About Keep Wales Tidy's Tidy Towns' work in Cardiff

Hi, my name is Chris Partridge and I am Keep Wales Tidy's Tidy Towns Project Officer for Cardiff. Activities we undertake are often in partnership with Cardiff Council's Parks Department (both waste services and Community Park Rangers) and Street Cleansing. We have organised events for several businesses across Cardiff and is happy to accommodate future requests. For more information you can contact Chris on 07717 412 270 or by Email: chris.partridge@keepwalestidy.org You can also follow me on Twitter for upcoming events @CardiffKWT

Tuesday, 18 January 2011

07.01.11 Chapelwood Coppicing

Location: Chapelwood Coppice
Date: 07.01.11
Time: 10- 12
Flickr Slideshow

The Cardiff Friday Mornings Project kicked off the New Year with a coppice of mature hazel in partnership with Kevin one of Cardiff Council's Community Park Rangers.
This gem of a woodland has some of the finest mature stools of hazel in Cardiff which in combination with patches of dense brambles and some woodbine (honeysuckle) is ideal habitat for the dormouse which is a European Protected Species.

We were tasked today with coppicing some of these stools to ground level which will allow the trees to rejuvinate. This process has been practiced in the UK for thousands of years. Like then, Kevin plans to use the cut material for alternative uses. Next week the rangers will be performing some hedgelaying with the stakes and binders coming from the woods today.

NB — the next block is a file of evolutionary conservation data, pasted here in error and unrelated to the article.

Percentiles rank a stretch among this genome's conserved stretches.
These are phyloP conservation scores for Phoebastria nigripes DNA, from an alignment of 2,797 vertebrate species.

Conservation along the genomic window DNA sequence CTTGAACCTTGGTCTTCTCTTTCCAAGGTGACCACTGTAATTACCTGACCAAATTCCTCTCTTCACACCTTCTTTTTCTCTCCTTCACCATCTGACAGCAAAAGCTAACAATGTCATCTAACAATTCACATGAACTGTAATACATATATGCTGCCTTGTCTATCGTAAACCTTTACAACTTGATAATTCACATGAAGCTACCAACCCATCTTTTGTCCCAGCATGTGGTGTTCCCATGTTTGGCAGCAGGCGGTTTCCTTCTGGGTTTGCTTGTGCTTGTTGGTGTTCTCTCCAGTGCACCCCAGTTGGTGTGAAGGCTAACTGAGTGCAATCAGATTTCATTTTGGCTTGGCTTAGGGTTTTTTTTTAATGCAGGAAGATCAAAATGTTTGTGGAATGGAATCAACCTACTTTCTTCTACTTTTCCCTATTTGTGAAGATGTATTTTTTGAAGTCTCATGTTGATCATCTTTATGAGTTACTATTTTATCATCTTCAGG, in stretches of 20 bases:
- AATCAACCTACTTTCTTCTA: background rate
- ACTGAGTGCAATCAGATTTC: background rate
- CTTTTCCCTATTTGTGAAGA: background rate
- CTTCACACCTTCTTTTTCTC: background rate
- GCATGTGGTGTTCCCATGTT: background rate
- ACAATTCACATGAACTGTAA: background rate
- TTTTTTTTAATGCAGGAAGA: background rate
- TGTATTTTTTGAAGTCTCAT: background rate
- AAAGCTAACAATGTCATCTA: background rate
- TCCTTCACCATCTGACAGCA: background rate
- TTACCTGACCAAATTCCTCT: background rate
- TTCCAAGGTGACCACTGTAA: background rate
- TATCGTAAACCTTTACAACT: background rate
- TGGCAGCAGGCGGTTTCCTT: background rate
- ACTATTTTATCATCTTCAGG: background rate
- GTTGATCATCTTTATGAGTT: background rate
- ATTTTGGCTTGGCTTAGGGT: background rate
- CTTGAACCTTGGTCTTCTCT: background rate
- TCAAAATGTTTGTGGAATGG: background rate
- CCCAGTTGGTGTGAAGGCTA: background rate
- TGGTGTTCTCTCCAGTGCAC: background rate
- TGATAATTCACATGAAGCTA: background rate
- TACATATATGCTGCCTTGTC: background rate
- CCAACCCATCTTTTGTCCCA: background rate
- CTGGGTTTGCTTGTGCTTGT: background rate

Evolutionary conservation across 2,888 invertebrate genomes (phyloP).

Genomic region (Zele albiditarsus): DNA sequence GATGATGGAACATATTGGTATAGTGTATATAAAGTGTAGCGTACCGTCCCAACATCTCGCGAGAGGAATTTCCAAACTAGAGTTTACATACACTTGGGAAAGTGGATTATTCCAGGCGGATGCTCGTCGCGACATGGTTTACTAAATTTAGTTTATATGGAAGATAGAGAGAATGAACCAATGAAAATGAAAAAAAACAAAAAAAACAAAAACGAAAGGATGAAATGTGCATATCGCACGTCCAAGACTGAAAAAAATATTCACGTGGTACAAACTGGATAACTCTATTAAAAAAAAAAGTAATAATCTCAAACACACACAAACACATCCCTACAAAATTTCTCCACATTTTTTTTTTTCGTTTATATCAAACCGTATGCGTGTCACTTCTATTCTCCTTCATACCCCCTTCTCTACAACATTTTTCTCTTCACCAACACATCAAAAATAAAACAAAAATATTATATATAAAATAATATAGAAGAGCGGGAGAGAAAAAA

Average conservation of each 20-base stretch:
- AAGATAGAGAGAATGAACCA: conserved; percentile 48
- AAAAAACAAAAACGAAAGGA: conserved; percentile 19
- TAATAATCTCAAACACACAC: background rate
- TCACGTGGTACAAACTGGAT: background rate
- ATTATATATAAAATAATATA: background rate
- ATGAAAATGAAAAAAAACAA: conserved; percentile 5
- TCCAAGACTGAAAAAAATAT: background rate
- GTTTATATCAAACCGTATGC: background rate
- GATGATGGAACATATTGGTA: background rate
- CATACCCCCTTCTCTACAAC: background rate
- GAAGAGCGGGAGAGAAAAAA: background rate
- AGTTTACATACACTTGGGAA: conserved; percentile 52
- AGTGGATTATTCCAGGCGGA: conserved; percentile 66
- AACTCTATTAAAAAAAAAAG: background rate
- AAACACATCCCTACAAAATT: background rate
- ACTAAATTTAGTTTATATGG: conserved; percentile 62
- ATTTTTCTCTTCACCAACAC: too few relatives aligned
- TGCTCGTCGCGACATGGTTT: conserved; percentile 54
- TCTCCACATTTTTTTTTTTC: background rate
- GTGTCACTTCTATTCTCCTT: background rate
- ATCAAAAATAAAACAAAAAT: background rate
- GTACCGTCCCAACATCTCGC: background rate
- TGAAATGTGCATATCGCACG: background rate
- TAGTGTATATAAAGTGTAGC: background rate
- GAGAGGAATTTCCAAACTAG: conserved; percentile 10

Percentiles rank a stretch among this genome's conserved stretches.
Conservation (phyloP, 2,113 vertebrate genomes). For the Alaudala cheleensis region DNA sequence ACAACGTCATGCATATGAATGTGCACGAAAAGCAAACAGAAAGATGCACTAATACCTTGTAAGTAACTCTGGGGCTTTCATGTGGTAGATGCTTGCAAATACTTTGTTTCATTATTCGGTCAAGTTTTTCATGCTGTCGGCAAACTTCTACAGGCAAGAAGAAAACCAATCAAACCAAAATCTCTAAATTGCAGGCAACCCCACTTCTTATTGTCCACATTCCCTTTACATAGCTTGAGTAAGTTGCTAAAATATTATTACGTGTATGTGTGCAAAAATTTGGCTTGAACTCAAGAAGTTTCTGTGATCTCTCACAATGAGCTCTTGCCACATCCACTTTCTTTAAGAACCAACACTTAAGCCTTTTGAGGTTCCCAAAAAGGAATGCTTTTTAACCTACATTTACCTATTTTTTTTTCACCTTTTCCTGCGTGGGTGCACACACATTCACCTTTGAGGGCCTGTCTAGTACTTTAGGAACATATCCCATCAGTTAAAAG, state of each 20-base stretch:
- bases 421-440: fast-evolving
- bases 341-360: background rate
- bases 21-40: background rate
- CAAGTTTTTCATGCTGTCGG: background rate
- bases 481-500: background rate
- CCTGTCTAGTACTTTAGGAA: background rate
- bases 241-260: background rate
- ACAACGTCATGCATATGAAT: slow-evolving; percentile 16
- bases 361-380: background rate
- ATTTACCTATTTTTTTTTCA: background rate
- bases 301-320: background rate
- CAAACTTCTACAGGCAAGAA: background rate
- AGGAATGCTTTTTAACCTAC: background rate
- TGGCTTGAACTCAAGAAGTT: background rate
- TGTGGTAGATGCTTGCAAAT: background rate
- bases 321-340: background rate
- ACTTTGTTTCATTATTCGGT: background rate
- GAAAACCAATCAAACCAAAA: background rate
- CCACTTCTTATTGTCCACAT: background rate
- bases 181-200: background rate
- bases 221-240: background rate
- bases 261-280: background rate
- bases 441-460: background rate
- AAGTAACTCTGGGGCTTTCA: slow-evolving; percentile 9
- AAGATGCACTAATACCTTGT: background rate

The group over the last couple of months have performed some coppicing so now know their way around the trees and tools, but these were the largest they had cut so far.

With each stool, we cut from stems from the outside to the inside of the stool and we processed each stem as we cut them. The thicker stems were cut into 5.5 ft lengths while the thinner sections were left longer to be the hedgelaying binders.

Stacks were made of stakes and binders and at the end of the morning we transported these back to the truck and tied them down securely.

The left over brash was stacked into habitat piles. Traditionally, these would be sub-separated into pea-sticks (useful in gardens or allotments) and the smaller brash collected into bundles called faggots for firing the ovens at home. In future coppices, it would be great to tie this in with allotment members who would take away the pea sticks back to their allotments.

For more information contact Chris on 07717 412 270 or chris.partridge@keepwalestidy.org

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